Are your eyes constantly fixed upon the horizon, joyfully awaiting the resurrection of the dead and the life of the world to come?  Are you eagerly anticipating the day when Jesus will reveal Himself to the world as its Lord and Savior?  Or, like most people, do you have bigger fish to fry?

                The Resurrection of our Lord is a foretaste of the feast to come.  He has conquered death itself and so He guarantees that we too will rise upon His return.  And so we should always be looking forward to that day.  We are to look for it with fervent hope.

                Taking our eyes off of Jesus, taking our eyes off the prize, has devastating consequences for our lives here and now.  It has a cost for the Church, and for the world in which we dwell.

                When we are not looking for Jesus to return, when we are not awaiting the resurrection, then we get lost.  We lose sight of our calling in this world, and we fall into blatant sin.  

                We fail to take seriously the commands of God.  We forget that we are called to purity and holiness, and so we end up looking like the rest of the world around us.  We absorb and adopt worldly attitudes toward life, marriage, wealth, and success.  We seek revenge.  We look for security and pleasure in places where we will never find it enough.

                But there are other ways in which this loss of direction manifests itself.  When we lose sight of the resurrection of the dead and the life of the world to come we begin to get bored, especially with Church and the Gospel.

                Why do I have to come to Church?  If we are asking that question, then we have lost sight of the resurrection.  When the forgiveness of our sins, the announcement of God’s grace, the singing of His Gospel bores us, then we have lost our bearings.

                And there is always fear, particularly the fear of death.  We lose our way and we start to think that the grave is final, it is “goodbye”.  We lose sight of the fact that we will rise as Jesus has risen, and so we worry about how “short” life is.  When we stop looking for the resurrection, the only thing we can see is death, and nothing beyond it.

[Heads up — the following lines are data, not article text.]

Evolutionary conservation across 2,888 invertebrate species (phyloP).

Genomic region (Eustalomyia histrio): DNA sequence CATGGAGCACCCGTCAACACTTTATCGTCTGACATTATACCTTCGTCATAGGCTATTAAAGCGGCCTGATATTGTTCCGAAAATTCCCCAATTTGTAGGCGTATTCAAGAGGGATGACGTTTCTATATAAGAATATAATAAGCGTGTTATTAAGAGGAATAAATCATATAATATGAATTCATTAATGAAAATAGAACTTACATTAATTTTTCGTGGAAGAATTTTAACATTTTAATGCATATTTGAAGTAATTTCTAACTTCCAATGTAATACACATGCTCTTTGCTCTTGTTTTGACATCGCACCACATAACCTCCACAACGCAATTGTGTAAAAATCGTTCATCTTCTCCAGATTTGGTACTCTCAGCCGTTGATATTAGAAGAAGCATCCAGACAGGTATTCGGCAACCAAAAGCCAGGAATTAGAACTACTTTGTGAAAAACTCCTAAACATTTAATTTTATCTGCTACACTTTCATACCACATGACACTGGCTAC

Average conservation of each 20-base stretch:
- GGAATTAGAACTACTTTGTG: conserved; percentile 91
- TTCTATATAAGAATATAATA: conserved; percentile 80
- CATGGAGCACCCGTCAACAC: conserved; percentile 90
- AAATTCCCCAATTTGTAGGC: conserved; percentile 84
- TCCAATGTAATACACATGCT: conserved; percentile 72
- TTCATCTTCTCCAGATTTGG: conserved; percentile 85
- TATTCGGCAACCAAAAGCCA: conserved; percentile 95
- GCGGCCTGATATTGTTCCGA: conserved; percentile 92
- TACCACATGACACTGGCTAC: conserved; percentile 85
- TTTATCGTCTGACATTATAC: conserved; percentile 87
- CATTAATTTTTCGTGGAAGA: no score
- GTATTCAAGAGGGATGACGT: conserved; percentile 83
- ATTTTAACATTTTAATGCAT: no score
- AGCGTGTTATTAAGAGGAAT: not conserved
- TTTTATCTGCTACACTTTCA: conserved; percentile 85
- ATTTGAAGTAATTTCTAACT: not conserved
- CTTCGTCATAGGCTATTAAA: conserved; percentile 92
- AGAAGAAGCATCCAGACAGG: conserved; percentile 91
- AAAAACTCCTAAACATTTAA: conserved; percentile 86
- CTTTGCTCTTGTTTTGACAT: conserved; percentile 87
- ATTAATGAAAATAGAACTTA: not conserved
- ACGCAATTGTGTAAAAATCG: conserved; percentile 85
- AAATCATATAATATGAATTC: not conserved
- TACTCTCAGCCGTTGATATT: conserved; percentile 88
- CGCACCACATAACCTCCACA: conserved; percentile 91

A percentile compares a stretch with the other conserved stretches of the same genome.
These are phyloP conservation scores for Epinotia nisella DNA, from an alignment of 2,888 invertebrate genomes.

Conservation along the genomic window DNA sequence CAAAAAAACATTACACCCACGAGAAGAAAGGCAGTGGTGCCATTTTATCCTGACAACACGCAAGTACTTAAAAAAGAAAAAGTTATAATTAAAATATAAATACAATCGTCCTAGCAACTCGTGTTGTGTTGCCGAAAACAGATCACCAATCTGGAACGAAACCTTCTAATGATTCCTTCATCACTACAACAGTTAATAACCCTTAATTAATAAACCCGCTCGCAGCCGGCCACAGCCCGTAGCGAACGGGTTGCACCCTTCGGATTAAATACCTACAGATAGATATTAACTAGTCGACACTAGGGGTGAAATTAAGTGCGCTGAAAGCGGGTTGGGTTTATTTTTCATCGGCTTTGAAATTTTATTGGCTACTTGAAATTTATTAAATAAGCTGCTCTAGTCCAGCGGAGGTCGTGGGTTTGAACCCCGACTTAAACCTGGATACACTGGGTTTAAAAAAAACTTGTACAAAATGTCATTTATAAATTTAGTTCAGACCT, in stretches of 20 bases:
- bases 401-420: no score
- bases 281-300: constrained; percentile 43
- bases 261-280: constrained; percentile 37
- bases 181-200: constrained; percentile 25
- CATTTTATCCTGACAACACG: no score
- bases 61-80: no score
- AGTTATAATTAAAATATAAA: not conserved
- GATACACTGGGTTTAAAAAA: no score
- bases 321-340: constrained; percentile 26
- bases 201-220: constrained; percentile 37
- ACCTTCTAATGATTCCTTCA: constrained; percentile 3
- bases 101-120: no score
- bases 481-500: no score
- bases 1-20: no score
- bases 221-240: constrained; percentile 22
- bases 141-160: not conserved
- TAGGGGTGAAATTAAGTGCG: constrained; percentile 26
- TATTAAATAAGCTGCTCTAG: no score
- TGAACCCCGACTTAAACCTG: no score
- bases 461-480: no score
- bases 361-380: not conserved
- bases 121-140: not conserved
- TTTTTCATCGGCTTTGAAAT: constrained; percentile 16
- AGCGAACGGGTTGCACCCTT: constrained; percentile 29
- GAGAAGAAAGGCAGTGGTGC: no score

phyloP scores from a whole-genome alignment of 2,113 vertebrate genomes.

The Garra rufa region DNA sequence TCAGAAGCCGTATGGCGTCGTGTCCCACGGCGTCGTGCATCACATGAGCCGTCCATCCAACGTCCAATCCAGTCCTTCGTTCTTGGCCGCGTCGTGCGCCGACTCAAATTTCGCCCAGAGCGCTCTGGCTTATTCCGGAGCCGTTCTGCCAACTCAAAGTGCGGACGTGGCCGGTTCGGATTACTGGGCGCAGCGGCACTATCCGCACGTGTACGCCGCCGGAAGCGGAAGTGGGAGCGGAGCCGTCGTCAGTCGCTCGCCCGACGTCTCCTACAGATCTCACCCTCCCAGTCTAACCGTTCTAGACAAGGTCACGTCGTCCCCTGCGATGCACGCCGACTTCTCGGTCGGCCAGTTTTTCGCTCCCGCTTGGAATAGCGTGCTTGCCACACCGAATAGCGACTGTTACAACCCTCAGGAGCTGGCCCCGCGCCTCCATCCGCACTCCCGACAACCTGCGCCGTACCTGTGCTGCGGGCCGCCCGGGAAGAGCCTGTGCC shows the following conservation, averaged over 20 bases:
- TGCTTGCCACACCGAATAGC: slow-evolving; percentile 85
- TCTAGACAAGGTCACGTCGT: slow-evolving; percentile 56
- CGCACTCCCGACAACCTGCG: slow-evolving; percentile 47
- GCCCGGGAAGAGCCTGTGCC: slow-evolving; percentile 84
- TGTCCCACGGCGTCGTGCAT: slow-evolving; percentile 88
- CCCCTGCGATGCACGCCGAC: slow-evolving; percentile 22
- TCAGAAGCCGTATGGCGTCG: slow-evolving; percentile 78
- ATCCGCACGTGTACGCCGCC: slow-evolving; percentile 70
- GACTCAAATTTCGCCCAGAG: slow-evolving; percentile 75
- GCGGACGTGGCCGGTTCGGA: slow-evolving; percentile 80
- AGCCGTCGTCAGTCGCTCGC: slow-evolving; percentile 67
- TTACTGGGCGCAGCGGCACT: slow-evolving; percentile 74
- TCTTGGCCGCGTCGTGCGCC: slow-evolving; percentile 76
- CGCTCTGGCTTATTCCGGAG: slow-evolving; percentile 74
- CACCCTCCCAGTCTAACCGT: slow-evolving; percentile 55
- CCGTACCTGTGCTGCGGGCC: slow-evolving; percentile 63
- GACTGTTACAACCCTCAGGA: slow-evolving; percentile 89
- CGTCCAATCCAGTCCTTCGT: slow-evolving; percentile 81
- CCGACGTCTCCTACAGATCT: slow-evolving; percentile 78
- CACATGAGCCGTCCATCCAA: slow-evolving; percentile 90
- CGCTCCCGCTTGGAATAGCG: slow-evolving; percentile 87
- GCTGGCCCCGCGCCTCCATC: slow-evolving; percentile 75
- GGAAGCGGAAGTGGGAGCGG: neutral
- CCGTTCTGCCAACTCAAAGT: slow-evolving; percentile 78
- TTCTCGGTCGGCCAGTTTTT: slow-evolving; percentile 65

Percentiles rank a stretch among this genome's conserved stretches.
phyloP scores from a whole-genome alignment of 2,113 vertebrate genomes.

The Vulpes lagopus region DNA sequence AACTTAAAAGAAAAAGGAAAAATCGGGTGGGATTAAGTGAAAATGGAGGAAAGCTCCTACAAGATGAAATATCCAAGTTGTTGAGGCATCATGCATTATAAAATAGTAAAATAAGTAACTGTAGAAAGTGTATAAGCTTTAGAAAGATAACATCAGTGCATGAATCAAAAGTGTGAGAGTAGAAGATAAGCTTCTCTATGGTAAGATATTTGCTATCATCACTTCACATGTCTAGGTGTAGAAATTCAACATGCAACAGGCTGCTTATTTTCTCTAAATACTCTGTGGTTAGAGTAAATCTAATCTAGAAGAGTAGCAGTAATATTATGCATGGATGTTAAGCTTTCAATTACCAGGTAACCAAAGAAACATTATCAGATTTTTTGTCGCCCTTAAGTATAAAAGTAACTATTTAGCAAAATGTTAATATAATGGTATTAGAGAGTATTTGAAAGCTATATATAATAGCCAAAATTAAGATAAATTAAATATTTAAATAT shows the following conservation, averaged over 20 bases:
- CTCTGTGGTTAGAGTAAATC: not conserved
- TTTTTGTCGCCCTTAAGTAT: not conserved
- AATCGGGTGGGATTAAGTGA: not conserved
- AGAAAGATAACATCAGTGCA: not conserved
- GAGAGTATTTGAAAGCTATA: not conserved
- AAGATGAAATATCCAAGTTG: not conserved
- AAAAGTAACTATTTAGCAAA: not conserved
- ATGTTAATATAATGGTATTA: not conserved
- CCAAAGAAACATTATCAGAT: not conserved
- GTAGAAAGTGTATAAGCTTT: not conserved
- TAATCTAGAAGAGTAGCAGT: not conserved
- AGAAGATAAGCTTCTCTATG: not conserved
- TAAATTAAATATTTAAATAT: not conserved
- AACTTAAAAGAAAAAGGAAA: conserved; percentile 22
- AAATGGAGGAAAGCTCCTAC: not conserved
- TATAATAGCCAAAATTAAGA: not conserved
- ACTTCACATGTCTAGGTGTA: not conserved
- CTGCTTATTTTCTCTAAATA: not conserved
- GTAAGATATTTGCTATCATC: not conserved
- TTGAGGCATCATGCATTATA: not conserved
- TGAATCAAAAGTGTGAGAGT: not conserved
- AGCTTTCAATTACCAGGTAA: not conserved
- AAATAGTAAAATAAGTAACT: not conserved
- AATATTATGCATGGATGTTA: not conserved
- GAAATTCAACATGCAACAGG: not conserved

The death and resurrection of our Lord Jesus Christ is the most significant event in the history of the world.  It has changed everything.  Jesus lives!  Christ is risen!  And His resurrection directs our attention to our own resurrection.  It entices our gaze away from the doldrums of this world onto the glory of the world to come.

                The cross and empty tomb have removed our sin.  Every instance of losing our way, each time that we have gotten off course because we have stopped looking to the future that Christ will surely give, has been forgiven.  

                The Holy Spirit moves our eyes to see Jesus returning in triumph, and that colors everything we do here and now.  Life is not simply a chemical accident that is here today and gone tomorrow.  It is the intentional creation of God, redeemed from death by Christ to endure forever.  Your neighbor is no longer just another person, but a person for whom Christ died and rose, a person who will live forever, wither with Jesus or without Him.